JACKSONVILLE, Fla. – “Jaws” made everyone think twice about going swimming in the ocean, but in reality, only a handful of the more than 300 species of shark in the world are considered dangerous to humans.
These predators aren’t nearly as terrifying once you get to know them and that’s exactly what one group of locally based researchers is doing.
OCEARCH tags and studies sharks around the world.
They’re able to collect previously unattainable data on the sharks’ movements and behaviors.
The group has a home base in Mayport and a partnership with Jacksonville University.
You don’t need high-tech equipment to learn more about sharks. OCEARCH puts it all right at your fingertips.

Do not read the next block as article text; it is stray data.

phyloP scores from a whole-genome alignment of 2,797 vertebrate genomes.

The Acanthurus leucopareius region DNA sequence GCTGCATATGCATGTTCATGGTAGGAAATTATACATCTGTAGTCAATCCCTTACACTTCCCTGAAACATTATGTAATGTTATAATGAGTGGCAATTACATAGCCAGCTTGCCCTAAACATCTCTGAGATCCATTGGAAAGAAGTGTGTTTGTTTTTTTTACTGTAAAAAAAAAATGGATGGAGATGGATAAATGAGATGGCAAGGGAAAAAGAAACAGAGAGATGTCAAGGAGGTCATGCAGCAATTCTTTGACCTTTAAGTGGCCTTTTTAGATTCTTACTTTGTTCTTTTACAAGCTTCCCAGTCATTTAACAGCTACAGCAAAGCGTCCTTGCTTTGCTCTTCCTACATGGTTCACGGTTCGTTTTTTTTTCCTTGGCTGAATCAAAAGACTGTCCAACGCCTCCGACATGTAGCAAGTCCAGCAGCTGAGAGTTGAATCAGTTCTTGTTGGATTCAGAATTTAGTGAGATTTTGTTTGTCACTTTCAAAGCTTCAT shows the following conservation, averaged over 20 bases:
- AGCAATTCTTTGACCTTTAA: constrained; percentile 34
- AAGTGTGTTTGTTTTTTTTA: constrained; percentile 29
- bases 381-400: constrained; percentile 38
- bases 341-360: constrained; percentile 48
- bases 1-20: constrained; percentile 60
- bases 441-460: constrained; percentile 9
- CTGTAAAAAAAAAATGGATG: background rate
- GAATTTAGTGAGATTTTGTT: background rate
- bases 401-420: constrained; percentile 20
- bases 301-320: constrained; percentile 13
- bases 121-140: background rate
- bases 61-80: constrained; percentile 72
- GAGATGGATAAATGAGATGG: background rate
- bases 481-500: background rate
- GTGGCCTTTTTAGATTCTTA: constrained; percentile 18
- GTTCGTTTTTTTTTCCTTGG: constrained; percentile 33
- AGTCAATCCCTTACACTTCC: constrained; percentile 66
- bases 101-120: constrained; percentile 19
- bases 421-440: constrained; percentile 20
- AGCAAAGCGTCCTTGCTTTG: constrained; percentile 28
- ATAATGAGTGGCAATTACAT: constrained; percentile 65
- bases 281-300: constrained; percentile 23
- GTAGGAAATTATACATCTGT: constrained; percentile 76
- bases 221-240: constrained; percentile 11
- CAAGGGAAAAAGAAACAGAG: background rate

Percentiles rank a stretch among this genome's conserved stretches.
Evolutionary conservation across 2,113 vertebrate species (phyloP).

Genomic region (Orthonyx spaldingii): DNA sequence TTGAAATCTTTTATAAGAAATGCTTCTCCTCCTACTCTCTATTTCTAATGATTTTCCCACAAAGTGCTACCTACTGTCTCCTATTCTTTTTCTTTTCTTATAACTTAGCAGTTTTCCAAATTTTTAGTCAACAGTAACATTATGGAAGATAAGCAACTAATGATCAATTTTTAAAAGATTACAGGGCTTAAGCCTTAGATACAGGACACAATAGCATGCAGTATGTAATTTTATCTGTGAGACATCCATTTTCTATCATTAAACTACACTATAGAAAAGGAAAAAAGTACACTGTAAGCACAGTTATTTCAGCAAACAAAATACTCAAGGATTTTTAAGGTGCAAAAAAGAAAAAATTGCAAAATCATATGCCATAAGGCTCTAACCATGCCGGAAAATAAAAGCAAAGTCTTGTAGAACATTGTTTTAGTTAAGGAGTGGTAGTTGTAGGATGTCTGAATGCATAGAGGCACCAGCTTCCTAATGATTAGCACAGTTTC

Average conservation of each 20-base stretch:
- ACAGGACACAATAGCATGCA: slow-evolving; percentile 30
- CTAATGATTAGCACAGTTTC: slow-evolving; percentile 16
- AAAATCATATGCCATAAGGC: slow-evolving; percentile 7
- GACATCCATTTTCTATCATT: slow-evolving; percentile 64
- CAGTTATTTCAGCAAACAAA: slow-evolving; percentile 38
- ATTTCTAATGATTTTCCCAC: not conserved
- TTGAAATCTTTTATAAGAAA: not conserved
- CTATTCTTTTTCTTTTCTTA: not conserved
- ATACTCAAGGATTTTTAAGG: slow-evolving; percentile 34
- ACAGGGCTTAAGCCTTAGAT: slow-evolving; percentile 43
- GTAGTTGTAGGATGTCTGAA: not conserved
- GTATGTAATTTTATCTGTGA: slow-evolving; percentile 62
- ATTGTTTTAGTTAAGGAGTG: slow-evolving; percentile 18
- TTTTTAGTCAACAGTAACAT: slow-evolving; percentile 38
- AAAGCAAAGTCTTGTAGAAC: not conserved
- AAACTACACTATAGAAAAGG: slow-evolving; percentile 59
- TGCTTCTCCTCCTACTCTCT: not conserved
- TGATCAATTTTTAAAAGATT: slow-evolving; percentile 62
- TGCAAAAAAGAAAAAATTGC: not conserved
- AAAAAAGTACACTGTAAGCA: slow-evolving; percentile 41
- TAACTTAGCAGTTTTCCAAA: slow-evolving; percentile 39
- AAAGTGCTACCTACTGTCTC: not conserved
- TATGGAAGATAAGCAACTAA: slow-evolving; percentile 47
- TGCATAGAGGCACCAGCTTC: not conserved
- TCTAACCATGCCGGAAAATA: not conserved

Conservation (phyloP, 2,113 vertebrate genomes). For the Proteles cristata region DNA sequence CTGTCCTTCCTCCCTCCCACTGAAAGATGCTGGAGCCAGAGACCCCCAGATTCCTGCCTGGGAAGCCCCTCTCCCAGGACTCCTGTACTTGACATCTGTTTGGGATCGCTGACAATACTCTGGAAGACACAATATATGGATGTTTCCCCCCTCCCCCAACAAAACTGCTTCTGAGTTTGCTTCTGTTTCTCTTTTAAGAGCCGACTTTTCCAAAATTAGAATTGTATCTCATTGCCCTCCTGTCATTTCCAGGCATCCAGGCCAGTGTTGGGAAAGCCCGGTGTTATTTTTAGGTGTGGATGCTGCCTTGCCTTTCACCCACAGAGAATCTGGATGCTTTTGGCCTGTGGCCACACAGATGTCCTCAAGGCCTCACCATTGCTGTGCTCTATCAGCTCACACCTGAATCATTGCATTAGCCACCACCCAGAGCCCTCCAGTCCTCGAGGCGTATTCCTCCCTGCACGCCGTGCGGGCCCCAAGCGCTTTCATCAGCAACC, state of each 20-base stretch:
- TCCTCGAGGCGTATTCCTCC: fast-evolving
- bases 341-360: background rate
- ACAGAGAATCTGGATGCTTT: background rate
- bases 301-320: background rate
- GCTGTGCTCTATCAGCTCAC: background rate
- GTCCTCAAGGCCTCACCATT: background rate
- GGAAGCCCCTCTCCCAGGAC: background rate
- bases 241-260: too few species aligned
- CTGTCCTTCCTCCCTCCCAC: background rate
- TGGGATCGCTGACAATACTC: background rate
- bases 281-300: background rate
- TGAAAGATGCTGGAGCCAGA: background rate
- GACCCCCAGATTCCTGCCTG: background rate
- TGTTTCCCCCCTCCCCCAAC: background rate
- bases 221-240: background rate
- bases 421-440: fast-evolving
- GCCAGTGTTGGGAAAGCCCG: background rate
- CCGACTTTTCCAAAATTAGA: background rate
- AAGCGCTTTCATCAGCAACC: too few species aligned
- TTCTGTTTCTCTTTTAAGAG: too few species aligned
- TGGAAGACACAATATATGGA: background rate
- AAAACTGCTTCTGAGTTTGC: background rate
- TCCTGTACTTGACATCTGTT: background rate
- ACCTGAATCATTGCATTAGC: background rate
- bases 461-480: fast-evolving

OCEARCH’s shark tracker has data on dozens of sharks from Australia to Mayport. Some feed back information constantly, and others will only show you their last known location.
Zooming in off the First Coast, you can see a couple of Great White Sharks have been here recently.
One named Sydney pinged as recently as May.
When you click on an individual shark, you can see their migration. Sydney, for example, made it all the way up to Newfoundland.
Closing out that track, you can also see several tagged tiger sharks were off our coast. The tiger sharks cover smaller areas.
OCEARCH’s programs aren’t limited to sharks.
The group also tags and tracks dolphins, whales, seals, turtles and a Florida favorite -- alligators.